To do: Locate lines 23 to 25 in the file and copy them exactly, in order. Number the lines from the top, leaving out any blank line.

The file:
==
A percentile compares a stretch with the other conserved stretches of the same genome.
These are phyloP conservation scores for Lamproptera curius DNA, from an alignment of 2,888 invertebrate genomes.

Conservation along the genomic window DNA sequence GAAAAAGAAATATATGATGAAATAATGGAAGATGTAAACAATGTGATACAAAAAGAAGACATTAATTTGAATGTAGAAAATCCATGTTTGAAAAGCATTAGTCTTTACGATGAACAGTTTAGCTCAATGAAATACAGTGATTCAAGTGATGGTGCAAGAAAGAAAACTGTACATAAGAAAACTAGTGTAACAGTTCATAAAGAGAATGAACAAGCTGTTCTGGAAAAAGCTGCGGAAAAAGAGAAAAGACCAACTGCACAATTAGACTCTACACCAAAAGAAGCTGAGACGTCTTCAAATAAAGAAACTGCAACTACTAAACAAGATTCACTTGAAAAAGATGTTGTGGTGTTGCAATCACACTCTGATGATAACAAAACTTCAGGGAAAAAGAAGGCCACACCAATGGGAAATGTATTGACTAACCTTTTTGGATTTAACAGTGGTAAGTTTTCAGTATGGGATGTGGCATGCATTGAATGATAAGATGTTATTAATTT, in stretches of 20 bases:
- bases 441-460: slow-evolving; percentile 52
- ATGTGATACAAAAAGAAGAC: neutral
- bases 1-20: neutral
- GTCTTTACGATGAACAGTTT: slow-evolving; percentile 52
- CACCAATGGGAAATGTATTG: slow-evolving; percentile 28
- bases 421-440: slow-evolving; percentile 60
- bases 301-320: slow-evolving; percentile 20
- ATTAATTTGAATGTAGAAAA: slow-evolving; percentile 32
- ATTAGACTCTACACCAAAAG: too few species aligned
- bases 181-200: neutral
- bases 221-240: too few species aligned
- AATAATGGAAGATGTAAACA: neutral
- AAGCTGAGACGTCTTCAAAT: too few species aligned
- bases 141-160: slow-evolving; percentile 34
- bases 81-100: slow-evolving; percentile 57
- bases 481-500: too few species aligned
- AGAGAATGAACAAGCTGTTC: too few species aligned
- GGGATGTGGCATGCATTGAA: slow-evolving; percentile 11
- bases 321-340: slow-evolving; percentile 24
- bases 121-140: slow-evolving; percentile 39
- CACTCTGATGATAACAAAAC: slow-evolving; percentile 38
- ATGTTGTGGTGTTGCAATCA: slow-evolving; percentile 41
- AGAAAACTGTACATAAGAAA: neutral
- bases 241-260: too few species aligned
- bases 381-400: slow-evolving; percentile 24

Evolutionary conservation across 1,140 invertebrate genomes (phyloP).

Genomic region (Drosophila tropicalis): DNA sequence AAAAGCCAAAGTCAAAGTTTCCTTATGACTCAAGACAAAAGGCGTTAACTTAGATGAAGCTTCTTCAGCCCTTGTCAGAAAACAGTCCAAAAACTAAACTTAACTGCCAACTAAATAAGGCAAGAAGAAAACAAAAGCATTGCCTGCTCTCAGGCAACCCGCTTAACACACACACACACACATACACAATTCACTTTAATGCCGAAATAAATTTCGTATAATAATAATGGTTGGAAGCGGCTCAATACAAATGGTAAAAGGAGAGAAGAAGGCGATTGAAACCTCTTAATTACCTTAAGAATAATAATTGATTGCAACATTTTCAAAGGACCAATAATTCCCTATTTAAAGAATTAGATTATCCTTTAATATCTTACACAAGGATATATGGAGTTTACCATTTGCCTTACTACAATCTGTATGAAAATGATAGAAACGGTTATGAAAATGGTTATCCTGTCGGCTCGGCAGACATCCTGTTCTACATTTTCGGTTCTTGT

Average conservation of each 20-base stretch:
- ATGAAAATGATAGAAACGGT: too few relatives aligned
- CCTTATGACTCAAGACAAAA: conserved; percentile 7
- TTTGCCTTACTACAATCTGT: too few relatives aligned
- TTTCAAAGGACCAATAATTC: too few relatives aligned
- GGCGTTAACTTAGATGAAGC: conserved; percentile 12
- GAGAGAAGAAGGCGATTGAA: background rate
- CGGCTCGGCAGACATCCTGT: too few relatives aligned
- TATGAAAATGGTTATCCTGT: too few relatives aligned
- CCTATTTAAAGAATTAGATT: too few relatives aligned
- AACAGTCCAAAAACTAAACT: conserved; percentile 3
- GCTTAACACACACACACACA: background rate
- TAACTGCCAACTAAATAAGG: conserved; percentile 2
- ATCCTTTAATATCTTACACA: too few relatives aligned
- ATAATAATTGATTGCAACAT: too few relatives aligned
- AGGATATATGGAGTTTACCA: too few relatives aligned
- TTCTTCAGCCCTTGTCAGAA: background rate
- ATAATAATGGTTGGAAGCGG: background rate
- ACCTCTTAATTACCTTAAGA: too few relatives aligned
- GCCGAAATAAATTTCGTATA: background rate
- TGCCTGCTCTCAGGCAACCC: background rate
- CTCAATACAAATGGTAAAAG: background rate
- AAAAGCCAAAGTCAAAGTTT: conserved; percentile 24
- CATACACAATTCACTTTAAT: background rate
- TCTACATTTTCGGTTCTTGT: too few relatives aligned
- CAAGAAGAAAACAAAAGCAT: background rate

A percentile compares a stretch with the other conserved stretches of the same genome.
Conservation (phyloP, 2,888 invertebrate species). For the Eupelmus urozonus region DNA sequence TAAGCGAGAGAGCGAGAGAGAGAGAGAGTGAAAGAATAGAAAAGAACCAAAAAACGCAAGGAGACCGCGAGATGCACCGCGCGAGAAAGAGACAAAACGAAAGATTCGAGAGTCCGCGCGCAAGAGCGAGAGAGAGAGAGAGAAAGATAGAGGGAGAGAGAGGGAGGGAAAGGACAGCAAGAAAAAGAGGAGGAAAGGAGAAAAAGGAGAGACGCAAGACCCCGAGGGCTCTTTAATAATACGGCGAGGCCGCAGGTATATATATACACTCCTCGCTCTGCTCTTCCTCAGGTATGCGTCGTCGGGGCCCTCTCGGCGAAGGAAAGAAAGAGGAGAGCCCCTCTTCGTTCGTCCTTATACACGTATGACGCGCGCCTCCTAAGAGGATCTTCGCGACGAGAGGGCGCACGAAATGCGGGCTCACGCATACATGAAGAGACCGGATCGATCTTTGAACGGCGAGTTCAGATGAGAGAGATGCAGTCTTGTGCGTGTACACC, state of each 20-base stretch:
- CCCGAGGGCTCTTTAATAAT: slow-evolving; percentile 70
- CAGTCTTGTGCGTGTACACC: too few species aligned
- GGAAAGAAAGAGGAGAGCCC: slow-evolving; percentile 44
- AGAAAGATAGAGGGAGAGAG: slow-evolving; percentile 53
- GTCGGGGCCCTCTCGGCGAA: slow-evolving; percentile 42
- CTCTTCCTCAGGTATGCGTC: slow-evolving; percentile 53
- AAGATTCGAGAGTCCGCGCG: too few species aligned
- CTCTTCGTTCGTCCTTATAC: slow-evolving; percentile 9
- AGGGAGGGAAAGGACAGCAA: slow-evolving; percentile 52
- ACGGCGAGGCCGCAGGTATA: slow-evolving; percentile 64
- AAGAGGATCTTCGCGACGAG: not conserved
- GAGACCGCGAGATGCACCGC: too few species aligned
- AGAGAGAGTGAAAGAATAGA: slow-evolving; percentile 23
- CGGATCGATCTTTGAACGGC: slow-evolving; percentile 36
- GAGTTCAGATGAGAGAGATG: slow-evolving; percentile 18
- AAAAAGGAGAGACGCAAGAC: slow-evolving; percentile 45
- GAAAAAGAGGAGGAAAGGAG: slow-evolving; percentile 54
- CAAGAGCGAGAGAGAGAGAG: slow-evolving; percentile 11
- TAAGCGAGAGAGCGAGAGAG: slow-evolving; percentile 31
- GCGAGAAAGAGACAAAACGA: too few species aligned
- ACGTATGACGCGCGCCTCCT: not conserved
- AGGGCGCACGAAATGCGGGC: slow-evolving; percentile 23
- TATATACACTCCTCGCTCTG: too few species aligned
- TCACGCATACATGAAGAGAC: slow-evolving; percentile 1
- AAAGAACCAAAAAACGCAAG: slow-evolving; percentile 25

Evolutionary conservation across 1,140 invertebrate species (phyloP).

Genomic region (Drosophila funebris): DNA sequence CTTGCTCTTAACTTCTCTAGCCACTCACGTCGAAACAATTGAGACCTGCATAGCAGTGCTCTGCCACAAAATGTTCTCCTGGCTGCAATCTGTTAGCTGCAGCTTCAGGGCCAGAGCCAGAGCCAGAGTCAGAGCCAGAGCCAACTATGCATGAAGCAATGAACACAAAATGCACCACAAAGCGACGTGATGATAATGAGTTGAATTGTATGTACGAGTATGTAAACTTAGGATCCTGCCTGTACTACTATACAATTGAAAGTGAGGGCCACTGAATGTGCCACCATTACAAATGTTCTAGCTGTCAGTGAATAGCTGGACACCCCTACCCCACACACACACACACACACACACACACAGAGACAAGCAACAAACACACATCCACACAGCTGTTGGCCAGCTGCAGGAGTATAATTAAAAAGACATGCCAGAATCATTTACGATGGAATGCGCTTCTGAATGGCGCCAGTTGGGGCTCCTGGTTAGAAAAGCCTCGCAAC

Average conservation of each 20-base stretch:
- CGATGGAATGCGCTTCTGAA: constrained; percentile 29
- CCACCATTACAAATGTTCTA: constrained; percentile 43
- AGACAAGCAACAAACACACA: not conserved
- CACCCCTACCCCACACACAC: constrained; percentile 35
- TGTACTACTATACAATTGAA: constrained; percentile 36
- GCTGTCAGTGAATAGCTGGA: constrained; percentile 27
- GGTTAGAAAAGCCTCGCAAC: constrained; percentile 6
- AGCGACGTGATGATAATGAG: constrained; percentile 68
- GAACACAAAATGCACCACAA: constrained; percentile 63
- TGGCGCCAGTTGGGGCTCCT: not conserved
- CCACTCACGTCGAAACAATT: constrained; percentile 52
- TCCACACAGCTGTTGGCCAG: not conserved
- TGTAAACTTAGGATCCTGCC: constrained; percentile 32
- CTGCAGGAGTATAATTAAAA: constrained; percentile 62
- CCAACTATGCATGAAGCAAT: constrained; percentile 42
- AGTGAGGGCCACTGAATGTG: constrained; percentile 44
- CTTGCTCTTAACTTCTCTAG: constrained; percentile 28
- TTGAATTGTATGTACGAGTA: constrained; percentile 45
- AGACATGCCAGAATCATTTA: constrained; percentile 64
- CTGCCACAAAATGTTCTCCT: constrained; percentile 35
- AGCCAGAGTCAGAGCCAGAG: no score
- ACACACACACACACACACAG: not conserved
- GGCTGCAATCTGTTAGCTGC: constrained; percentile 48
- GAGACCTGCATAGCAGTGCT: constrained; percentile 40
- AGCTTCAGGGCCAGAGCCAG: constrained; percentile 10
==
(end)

- bases 121-140: slow-evolving; percentile 39
- CACTCTGATGATAACAAAAC: slow-evolving; percentile 38
- ATGTTGTGGTGTTGCAATCA: slow-evolving; percentile 41